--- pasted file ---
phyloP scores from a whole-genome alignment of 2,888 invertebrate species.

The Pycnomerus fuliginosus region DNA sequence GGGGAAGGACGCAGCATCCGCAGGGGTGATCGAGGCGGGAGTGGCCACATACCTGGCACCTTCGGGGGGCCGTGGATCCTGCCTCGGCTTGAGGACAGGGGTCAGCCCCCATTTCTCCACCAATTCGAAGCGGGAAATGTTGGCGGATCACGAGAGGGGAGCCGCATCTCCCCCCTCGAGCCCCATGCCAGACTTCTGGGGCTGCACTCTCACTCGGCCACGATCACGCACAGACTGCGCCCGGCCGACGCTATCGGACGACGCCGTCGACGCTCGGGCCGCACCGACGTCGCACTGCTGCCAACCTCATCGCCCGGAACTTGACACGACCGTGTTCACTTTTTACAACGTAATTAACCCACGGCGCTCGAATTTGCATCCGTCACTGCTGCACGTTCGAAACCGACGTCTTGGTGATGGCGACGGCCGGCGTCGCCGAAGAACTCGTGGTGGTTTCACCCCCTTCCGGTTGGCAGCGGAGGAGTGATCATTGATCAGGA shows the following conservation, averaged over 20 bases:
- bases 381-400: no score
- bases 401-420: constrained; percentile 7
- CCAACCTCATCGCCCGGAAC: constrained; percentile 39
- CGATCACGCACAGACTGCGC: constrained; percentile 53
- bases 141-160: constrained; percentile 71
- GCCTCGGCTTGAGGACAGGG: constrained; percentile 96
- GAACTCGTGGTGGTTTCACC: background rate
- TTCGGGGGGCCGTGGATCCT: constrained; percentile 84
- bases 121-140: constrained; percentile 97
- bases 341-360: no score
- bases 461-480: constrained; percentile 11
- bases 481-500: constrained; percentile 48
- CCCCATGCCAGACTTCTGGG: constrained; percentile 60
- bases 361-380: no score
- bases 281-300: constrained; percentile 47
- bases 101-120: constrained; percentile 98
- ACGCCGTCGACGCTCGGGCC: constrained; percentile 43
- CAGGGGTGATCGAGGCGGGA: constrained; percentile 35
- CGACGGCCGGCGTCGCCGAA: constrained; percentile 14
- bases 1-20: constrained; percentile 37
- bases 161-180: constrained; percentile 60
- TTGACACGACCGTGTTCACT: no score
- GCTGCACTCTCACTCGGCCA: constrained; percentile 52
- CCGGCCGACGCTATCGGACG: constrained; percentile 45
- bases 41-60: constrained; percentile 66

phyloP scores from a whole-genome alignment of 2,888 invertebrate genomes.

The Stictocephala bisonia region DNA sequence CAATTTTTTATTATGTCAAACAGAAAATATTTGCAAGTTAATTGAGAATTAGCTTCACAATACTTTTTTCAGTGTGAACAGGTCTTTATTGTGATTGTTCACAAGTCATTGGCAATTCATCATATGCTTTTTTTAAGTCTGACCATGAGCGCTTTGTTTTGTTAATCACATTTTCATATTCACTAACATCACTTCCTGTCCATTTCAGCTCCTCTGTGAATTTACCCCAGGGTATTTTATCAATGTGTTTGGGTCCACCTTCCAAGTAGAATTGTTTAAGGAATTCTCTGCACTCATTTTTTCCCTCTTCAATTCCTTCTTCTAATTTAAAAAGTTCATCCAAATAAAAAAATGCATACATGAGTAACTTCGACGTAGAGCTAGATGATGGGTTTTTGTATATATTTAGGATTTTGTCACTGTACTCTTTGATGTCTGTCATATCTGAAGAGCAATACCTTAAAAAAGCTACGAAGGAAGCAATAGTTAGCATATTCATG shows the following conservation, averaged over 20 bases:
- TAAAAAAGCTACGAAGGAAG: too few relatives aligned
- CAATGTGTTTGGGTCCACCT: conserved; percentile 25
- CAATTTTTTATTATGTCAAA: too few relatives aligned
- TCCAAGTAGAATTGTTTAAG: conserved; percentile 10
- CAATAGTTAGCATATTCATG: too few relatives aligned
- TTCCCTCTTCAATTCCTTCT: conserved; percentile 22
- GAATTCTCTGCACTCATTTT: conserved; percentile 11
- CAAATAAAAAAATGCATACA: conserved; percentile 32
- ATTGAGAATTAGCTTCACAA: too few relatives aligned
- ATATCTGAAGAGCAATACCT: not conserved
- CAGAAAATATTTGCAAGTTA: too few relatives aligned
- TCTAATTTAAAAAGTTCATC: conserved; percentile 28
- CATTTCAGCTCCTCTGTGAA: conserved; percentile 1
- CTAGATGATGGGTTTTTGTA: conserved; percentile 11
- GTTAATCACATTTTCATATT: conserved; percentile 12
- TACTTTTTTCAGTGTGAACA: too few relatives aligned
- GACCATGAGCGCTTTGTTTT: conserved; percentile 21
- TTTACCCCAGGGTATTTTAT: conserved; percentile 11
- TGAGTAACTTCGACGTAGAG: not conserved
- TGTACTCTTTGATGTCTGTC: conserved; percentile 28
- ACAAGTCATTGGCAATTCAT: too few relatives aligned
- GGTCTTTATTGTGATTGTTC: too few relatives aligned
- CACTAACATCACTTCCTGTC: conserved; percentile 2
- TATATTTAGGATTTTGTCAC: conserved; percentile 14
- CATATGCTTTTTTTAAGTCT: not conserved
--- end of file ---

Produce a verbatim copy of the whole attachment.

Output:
phyloP scores from a whole-genome alignment of 2,888 invertebrate species.

The Pycnomerus fuliginosus region DNA sequence GGGGAAGGACGCAGCATCCGCAGGGGTGATCGAGGCGGGAGTGGCCACATACCTGGCACCTTCGGGGGGCCGTGGATCCTGCCTCGGCTTGAGGACAGGGGTCAGCCCCCATTTCTCCACCAATTCGAAGCGGGAAATGTTGGCGGATCACGAGAGGGGAGCCGCATCTCCCCCCTCGAGCCCCATGCCAGACTTCTGGGGCTGCACTCTCACTCGGCCACGATCACGCACAGACTGCGCCCGGCCGACGCTATCGGACGACGCCGTCGACGCTCGGGCCGCACCGACGTCGCACTGCTGCCAACCTCATCGCCCGGAACTTGACACGACCGTGTTCACTTTTTACAACGTAATTAACCCACGGCGCTCGAATTTGCATCCGTCACTGCTGCACGTTCGAAACCGACGTCTTGGTGATGGCGACGGCCGGCGTCGCCGAAGAACTCGTGGTGGTTTCACCCCCTTCCGGTTGGCAGCGGAGGAGTGATCATTGATCAGGA shows the following conservation, averaged over 20 bases:
- bases 381-400: no score
- bases 401-420: constrained; percentile 7
- CCAACCTCATCGCCCGGAAC: constrained; percentile 39
- CGATCACGCACAGACTGCGC: constrained; percentile 53
- bases 141-160: constrained; percentile 71
- GCCTCGGCTTGAGGACAGGG: constrained; percentile 96
- GAACTCGTGGTGGTTTCACC: background rate
- TTCGGGGGGCCGTGGATCCT: constrained; percentile 84
- bases 121-140: constrained; percentile 97
- bases 341-360: no score
- bases 461-480: constrained; percentile 11
- bases 481-500: constrained; percentile 48
- CCCCATGCCAGACTTCTGGG: constrained; percentile 60
- bases 361-380: no score
- bases 281-300: constrained; percentile 47
- bases 101-120: constrained; percentile 98
- ACGCCGTCGACGCTCGGGCC: constrained; percentile 43
- CAGGGGTGATCGAGGCGGGA: constrained; percentile 35
- CGACGGCCGGCGTCGCCGAA: constrained; percentile 14
- bases 1-20: constrained; percentile 37
- bases 161-180: constrained; percentile 60
- TTGACACGACCGTGTTCACT: no score
- GCTGCACTCTCACTCGGCCA: constrained; percentile 52
- CCGGCCGACGCTATCGGACG: constrained; percentile 45
- bases 41-60: constrained; percentile 66

phyloP scores from a whole-genome alignment of 2,888 invertebrate genomes.

The Stictocephala bisonia region DNA sequence CAATTTTTTATTATGTCAAACAGAAAATATTTGCAAGTTAATTGAGAATTAGCTTCACAATACTTTTTTCAGTGTGAACAGGTCTTTATTGTGATTGTTCACAAGTCATTGGCAATTCATCATATGCTTTTTTTAAGTCTGACCATGAGCGCTTTGTTTTGTTAATCACATTTTCATATTCACTAACATCACTTCCTGTCCATTTCAGCTCCTCTGTGAATTTACCCCAGGGTATTTTATCAATGTGTTTGGGTCCACCTTCCAAGTAGAATTGTTTAAGGAATTCTCTGCACTCATTTTTTCCCTCTTCAATTCCTTCTTCTAATTTAAAAAGTTCATCCAAATAAAAAAATGCATACATGAGTAACTTCGACGTAGAGCTAGATGATGGGTTTTTGTATATATTTAGGATTTTGTCACTGTACTCTTTGATGTCTGTCATATCTGAAGAGCAATACCTTAAAAAAGCTACGAAGGAAGCAATAGTTAGCATATTCATG shows the following conservation, averaged over 20 bases:
- TAAAAAAGCTACGAAGGAAG: too few relatives aligned
- CAATGTGTTTGGGTCCACCT: conserved; percentile 25
- CAATTTTTTATTATGTCAAA: too few relatives aligned
- TCCAAGTAGAATTGTTTAAG: conserved; percentile 10
- CAATAGTTAGCATATTCATG: too few relatives aligned
- TTCCCTCTTCAATTCCTTCT: conserved; percentile 22
- GAATTCTCTGCACTCATTTT: conserved; percentile 11
- CAAATAAAAAAATGCATACA: conserved; percentile 32
- ATTGAGAATTAGCTTCACAA: too few relatives aligned
- ATATCTGAAGAGCAATACCT: not conserved
- CAGAAAATATTTGCAAGTTA: too few relatives aligned
- TCTAATTTAAAAAGTTCATC: conserved; percentile 28
- CATTTCAGCTCCTCTGTGAA: conserved; percentile 1
- CTAGATGATGGGTTTTTGTA: conserved; percentile 11
- GTTAATCACATTTTCATATT: conserved; percentile 12
- TACTTTTTTCAGTGTGAACA: too few relatives aligned
- GACCATGAGCGCTTTGTTTT: conserved; percentile 21
- TTTACCCCAGGGTATTTTAT: conserved; percentile 11
- TGAGTAACTTCGACGTAGAG: not conserved
- TGTACTCTTTGATGTCTGTC: conserved; percentile 28
- ACAAGTCATTGGCAATTCAT: too few relatives aligned
- GGTCTTTATTGTGATTGTTC: too few relatives aligned
- CACTAACATCACTTCCTGTC: conserved; percentile 2
- TATATTTAGGATTTTGTCAC: conserved; percentile 14
- CATATGCTTTTTTTAAGTCT: not conserved